After serving in the US Navy, I became a computer technician and lived the single life in San Antonio in 1980. (I was born here) 34 years later and a little wiser (I hope) I decided to try writing as a hobby. This being my first book, I found it somewhat difficult to learn the ins and outs of ebooks. The hardest part is promoting it, writing it was FUN.
Two similar planets, a trillion miles separating them, both in extreme danger of destruction, saved from annihilation by one man. A story of interstellar intrigue and mystery involving one man forced to overcome ever changing obstacles.
While investigating a missing persons report, a Detective finds evidence that a plot is underway using an extremely dangerous substance; and as he discovers almost too late, the plan is already in motion to destroy another planet that he has a connection to. While he is saving one, his own planet has cut off all communications and the Detective is left wondering how he will get back home.
As space rocks go, this particular one is much larger than the ones that usually hit the Earth’s atmosphere and turn into shooting stars, or meteors. The ones that survive the fiery plunge through the planet’s air supply, depending on its size, can either put on an impressive light show but cause little damage or create havoc on its way down with shock waves and sonic booms culminating in an impact crater that changes the landscape for centuries.
On 15 February 2013, an asteroid entered Earth’s atmosphere over Chelyabinsk, Russia with an estimated speed of over 41,000 mph, almost 60 times the speed of sound at that altitude. The dazzling light of the meteor was brighter than the sun, and bright enough to cast moving shadows during the morning in Chelyabinsk. It was observed over a wide area of the region and in neighboring republics. Eyewitnesses also felt intense heat from the fireball. Due to its enormous velocity and shallow atmospheric entry angle, the object exploded in an air burst over Chelyabinsk at a height of about 76,000 feet. The explosion generated a bright flash, producing many small fragmentary meteorites and a powerful shock wave. The atmosphere absorbed most of the object’s energy in an explosion equivalent to approximately 440 kilotons of TNT, 20–30 times more energy than was released from the atomic bomb detonated at Hiroshima.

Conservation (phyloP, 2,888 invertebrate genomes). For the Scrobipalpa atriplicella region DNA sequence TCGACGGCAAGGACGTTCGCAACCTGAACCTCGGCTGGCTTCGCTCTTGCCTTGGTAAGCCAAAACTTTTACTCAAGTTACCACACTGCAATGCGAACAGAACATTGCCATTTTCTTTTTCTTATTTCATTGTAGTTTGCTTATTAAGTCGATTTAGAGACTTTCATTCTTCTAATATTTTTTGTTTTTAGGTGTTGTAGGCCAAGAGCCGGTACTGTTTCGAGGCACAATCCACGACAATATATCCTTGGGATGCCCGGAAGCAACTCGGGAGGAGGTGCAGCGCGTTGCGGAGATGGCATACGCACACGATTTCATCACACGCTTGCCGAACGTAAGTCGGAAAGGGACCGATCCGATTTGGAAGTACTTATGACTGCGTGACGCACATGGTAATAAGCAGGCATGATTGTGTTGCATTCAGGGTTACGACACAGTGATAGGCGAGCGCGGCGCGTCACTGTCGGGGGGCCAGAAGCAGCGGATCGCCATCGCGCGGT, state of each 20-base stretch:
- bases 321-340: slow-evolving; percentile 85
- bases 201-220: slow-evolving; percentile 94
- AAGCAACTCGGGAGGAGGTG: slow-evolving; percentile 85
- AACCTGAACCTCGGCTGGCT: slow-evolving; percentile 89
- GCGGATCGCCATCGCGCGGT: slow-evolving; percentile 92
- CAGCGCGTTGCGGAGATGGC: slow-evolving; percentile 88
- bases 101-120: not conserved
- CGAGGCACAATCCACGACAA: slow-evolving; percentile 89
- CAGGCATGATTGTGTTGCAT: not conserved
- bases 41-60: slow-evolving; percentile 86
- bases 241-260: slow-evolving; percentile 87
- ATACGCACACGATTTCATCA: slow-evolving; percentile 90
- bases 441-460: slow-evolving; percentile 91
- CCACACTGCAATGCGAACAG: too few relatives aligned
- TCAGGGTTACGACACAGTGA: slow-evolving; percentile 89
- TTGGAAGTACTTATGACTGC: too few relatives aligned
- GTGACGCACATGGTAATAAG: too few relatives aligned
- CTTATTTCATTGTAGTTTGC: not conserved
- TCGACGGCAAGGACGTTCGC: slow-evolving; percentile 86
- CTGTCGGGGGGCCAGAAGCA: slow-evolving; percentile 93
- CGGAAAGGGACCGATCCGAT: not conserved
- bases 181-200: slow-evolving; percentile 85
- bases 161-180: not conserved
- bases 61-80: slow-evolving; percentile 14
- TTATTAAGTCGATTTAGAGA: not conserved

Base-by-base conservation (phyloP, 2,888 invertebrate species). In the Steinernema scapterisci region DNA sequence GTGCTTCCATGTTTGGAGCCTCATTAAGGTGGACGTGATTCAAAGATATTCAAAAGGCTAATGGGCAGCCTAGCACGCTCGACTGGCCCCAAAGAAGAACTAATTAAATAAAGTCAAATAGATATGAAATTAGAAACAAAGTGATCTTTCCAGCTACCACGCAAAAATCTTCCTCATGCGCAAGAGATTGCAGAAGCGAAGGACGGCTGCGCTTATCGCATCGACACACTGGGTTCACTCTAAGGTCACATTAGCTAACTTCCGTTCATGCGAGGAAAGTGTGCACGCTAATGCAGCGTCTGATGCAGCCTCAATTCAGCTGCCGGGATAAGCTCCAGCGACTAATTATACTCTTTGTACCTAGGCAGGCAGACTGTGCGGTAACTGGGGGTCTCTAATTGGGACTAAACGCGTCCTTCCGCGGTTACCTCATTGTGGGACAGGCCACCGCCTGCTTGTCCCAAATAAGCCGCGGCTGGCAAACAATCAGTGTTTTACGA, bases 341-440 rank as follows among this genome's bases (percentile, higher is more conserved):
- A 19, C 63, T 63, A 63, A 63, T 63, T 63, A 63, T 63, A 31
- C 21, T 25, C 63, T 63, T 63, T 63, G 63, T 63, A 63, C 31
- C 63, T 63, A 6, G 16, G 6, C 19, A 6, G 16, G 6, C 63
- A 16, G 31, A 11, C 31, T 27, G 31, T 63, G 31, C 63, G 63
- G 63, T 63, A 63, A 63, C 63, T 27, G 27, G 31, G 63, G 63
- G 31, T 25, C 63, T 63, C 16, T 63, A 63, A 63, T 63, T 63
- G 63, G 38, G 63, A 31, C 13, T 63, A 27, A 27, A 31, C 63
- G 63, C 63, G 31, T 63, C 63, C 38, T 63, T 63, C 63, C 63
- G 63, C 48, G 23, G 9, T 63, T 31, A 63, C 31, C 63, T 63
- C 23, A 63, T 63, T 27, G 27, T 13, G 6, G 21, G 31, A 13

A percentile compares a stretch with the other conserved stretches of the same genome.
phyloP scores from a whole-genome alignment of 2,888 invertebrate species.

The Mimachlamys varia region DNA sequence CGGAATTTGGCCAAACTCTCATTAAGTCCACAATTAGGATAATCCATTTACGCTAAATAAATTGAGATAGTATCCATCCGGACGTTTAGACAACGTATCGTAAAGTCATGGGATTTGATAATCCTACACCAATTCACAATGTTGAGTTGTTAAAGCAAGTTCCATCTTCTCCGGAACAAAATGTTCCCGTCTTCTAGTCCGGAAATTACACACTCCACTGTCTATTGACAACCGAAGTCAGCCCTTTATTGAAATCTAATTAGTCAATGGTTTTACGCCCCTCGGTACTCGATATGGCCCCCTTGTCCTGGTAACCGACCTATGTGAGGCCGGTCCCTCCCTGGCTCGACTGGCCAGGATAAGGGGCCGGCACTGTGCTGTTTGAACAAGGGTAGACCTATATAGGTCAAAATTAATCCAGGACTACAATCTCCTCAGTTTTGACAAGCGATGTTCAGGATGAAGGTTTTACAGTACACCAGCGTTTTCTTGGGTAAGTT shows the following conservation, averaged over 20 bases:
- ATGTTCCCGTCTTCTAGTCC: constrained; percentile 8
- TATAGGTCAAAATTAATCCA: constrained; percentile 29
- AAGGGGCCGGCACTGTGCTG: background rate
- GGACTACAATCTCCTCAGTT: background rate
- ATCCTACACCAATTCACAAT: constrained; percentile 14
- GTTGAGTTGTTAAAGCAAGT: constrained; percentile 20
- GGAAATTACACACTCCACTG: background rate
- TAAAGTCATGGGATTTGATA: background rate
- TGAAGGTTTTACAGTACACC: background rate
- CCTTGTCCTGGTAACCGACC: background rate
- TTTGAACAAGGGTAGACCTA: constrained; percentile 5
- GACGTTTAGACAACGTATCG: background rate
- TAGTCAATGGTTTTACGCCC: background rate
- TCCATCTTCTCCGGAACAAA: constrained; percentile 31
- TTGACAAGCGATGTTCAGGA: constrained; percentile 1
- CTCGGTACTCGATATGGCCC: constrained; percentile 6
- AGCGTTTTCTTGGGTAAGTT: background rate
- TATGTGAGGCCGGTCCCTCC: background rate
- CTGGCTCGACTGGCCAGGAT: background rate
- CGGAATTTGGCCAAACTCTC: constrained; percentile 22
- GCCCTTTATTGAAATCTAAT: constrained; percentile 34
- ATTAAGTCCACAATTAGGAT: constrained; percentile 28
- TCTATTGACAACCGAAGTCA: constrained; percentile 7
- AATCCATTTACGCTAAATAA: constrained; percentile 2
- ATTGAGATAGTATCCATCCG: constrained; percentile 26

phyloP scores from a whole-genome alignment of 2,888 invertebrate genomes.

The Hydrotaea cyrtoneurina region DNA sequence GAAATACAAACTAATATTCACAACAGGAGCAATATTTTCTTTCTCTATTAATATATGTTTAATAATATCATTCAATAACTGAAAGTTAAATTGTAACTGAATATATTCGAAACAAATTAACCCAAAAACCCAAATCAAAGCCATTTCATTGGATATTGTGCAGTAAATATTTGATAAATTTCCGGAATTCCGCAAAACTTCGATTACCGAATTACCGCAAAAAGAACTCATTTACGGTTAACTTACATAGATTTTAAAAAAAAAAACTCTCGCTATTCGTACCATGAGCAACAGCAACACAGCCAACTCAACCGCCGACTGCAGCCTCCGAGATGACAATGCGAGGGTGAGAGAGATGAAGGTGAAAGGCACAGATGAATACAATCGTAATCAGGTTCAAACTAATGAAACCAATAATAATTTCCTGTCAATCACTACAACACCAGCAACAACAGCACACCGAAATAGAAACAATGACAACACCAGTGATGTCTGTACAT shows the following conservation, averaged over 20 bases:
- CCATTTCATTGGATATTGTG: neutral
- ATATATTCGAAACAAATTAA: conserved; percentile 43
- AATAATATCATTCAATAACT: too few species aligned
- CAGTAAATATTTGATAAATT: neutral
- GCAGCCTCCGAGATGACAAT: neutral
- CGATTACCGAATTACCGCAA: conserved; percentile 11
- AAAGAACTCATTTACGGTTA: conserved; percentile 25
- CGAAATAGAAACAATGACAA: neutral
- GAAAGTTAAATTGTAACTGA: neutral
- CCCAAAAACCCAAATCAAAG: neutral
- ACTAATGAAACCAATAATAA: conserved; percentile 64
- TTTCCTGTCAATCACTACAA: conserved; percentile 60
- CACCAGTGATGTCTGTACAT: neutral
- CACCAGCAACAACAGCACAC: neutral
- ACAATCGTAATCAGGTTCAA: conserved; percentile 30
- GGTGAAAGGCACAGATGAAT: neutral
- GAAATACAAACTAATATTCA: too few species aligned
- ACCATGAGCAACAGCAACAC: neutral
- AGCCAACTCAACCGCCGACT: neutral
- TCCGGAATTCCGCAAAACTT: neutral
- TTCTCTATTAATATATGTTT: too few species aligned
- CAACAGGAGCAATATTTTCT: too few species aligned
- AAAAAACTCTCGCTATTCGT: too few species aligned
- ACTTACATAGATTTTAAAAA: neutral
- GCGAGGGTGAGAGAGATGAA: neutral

The object was undetected before its atmospheric entry and its explosion created considerable confusion among local residents. About 1,500 people were injured seriously enough to seek medical treatment. All of the injuries were due to indirect effects rather than the meteor itself, mainly from broken glass from windows that were blown in when the shock wave arrived, minutes after the flash. More than 7,000 buildings in six cities across the region were damaged by the explosion’s shock wave.With an estimated initial mass of about 11,000 tons and measuring between 55 and 65 feet in diameter, it shattered into many small pieces and did not cause any damage due to impact.
Eighteen years later, another undetected asteroid about twice the size of the Chelyabinsk one entered the atmosphere over Yellowknife, Northwest Territories, Canada. Located on the northern shore of Great Slave Lake and about 250 miles south of the Arctic Circle, Yellowknife had a population of approximately 20,000 before the disaster. The November, 2031 meteor didn’t shatter into thousands of pieces, instead impacting south of the city near the shore of Great Slave Lake and killed almost 4,000 of its residents. The U.S. Geological survey measured the energy at a 9.2 on the Richter scale and the crater it created can be seen from any of the orbiting space stations above North America. It created a dust cloud in the atmosphere that lasted for 2 years. The shock wave destroyed the city and the Canadian government decided to move the survivors to other cities and not rebuild.